Edmund Barron Hartley VC CMG

b. 06/05/1847 Ivybridge, Devon. d. 20/03/1919 Ash, Hampshire.

Edmund Barron Hartley (1847-1919) was born on 6th May 1847 in Ivybridge, Devon, the eldest son of Dr Edmund Hartley, and received his medical education at St George’s Hospital, London, where he took the Diplomas of MRCS, England, and LRCP, Edinburgh. Previous to this, from 1867 to 1869, he was a clerk in HM Inland Revenue, but resigned his appointment to take up the medical profession.

Edmund B Hartley VC

In 1874, Hartley travelled to South Africa, and was soon appointed District Surgeon of British Basutoland, being the first English medical man in that country. His experiences among the natives and the Boer farmers were very uncommon for any white man at the time. He remained there until 1877, when native wars broke out on the south-eastern frontiers of the Cape Colony, and he immediately volunteered for service, and was appointed Surgeon of the Frontier Armed Mounted Police; a title which changed to the Cape Mounted Riflemen in August 1878.

Hartley’s first experience of warfare was as medical officer of a column composed of Naval Brigade, 1/24th Regiment of Foot and Connaught Rangers (88th Regiment), operating against the Galeeka tribe. In the following year, 1878, came the Gaika campaign, when he was appointed Principal Medical Officer of the Cape Colonial Forces, and continued as such until his retirement in 1903. In 1879, the Morosi Rebellion broke out, when Surgeon Hartley was mentioned in despatches, received the Medal and clasps, and was awarded the Victoria Cross (London Gazette, 7th October 1881).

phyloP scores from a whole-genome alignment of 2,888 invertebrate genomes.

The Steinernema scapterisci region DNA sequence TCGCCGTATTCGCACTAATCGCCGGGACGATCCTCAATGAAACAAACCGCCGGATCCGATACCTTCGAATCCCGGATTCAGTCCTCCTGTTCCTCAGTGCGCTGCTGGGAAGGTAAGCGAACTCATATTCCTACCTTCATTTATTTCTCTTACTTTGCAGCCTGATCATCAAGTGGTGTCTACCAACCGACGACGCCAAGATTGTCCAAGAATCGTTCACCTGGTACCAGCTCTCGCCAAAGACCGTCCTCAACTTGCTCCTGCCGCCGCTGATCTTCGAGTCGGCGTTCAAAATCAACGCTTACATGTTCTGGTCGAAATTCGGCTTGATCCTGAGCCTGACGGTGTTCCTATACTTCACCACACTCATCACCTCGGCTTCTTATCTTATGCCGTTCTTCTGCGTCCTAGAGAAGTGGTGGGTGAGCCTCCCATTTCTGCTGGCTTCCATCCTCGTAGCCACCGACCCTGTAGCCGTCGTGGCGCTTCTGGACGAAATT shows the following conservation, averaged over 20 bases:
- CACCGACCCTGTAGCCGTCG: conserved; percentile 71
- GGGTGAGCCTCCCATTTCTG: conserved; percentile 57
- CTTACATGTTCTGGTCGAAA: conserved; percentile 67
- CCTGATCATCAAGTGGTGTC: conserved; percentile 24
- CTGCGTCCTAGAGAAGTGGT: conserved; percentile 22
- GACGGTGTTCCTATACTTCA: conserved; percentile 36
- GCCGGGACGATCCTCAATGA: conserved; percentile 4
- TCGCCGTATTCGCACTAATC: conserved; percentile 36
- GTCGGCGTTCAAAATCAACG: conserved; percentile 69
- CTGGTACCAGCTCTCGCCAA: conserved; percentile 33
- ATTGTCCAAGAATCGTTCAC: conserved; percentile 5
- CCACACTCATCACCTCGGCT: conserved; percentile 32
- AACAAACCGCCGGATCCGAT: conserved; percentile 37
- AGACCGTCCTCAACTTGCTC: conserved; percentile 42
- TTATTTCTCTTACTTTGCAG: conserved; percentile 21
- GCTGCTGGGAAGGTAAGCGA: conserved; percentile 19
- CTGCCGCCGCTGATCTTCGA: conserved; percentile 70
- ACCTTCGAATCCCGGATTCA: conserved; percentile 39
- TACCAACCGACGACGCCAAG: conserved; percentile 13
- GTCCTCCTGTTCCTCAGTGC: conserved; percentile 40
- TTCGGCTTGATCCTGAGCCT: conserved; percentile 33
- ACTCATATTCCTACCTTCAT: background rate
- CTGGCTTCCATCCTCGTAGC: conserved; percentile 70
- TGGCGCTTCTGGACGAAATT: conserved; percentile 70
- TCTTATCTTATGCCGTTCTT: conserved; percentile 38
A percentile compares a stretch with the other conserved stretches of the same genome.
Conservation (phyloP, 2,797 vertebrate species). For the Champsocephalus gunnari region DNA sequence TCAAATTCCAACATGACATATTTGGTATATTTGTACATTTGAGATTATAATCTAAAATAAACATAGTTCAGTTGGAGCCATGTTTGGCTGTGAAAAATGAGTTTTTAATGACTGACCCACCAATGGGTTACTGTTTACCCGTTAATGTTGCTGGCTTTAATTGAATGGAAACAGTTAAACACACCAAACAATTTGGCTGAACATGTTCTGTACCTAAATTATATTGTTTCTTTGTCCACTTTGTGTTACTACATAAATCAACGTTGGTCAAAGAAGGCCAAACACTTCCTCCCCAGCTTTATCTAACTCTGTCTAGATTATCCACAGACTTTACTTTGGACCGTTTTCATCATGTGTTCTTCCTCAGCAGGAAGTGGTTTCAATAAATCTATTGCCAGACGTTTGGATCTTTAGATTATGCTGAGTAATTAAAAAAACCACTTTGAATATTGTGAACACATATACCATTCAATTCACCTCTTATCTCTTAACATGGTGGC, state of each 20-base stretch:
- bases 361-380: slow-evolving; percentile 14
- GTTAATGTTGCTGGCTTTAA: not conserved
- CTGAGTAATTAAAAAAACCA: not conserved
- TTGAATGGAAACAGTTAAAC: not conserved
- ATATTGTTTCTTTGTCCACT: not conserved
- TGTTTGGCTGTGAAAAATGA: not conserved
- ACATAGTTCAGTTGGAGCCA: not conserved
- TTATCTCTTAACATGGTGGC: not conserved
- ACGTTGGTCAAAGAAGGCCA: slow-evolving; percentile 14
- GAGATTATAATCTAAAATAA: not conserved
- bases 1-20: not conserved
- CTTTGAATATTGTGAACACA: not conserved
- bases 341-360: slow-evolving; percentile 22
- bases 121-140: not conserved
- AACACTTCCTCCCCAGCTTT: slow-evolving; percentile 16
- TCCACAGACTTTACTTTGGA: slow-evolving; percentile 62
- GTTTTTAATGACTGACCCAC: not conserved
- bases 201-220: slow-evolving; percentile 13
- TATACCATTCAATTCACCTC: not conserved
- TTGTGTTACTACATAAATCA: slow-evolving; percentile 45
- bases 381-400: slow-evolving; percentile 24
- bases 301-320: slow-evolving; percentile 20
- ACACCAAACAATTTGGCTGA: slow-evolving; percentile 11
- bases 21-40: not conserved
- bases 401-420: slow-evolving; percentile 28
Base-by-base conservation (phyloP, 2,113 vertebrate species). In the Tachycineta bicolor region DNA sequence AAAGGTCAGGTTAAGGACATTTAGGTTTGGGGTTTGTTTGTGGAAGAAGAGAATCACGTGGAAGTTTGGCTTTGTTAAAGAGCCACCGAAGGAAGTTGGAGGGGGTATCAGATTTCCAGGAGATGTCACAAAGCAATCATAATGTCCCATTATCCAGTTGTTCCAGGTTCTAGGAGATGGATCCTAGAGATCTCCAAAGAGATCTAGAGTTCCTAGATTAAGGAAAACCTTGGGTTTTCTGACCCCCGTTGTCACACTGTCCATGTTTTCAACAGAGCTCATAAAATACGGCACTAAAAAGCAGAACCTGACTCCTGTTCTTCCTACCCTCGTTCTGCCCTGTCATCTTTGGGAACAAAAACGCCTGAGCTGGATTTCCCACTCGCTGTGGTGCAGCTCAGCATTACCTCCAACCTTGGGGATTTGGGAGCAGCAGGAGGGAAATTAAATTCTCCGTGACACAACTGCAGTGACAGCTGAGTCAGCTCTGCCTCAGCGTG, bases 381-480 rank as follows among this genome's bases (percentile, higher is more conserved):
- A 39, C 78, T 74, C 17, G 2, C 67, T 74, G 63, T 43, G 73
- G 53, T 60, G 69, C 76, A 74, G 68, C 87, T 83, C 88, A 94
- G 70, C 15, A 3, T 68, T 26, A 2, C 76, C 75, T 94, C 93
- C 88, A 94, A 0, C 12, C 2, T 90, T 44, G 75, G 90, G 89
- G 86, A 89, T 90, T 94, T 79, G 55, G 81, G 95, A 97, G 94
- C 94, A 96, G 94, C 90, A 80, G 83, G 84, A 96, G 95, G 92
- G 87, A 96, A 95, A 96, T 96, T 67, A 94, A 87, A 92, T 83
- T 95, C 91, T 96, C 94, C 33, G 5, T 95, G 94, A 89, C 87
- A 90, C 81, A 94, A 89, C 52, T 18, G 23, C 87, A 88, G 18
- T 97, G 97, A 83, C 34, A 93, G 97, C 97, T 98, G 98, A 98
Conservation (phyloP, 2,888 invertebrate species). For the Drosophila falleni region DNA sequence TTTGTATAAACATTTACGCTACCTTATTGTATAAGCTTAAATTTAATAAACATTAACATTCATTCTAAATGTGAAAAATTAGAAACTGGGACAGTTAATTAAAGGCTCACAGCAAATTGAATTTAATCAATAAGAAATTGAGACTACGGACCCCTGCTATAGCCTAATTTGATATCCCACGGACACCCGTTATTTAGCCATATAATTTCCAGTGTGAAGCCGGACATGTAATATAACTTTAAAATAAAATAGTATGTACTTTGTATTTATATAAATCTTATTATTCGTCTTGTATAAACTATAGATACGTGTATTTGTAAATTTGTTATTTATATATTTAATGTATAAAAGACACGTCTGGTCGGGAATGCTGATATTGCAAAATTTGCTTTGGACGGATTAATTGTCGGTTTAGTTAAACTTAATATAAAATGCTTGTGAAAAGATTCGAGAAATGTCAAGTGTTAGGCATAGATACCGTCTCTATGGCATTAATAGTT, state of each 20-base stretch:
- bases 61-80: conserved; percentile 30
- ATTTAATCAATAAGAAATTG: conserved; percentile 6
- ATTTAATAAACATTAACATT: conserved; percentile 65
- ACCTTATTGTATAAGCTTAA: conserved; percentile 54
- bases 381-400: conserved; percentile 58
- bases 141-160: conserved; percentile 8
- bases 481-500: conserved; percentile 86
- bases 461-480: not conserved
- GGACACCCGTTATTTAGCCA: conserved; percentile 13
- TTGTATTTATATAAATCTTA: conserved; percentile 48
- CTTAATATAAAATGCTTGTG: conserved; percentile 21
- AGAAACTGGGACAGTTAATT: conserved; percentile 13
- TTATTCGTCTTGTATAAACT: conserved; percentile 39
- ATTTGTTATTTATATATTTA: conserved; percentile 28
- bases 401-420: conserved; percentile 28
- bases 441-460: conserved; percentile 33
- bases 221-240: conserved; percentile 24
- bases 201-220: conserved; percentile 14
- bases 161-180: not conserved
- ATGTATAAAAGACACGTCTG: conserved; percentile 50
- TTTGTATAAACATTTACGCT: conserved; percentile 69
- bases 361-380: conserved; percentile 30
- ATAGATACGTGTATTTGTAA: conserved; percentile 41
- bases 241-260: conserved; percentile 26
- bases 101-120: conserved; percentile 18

On the 5th June 1879, he attended the wounded under heavy fire during the unsuccessful attack on Morosi’s Mountain. Then, from an exposed position, on open ground, he carried a wounded Corporal of the Cape Mounted Riflemen. He then returned under heavy fire, to attend to more wounded men. He was presented with his VC by Brigadier-General Charles M Clarke on 3rd December 1881.

In 1880 and 1881, he served in the Basuto Campaign, and in 1882-1883 during the ten months General Gordon commanded the Colonial Forces, Colonel Hartley was his Principal Medical Officer. In 1897, he served in the Bechuanaland Rebellion, where he was slightly wounded whilst dressing the wounds of a mortally wounded officer. He served throughout the Boer War of 1899-1902. Following his retirement in 1903, he was Commandant of six Voluntary Aid Detachments in Somerset from 1910-1912, and served as Secretary of the Voluntary Aid Hospital, Seaton, Devon during the Great War. He died at Sandringham House, Southsea, Hampshire on 20th March 1919 aged 71. He was laid to rest at Brookwood Cemetery, Woking, Surrey. In 1955, his Victoria Cross was sold for a then record price of £300. It is now displayed at the Museum of Military Medicine, Keogh Barracks.




PLOT 2, GRAVE 193293


Kevin Brazier – Cemetery Map of Brookwood.

Thomas Stewart – Image of the Hartley VC medal group at the RAMC Museum, Keogh Barracks.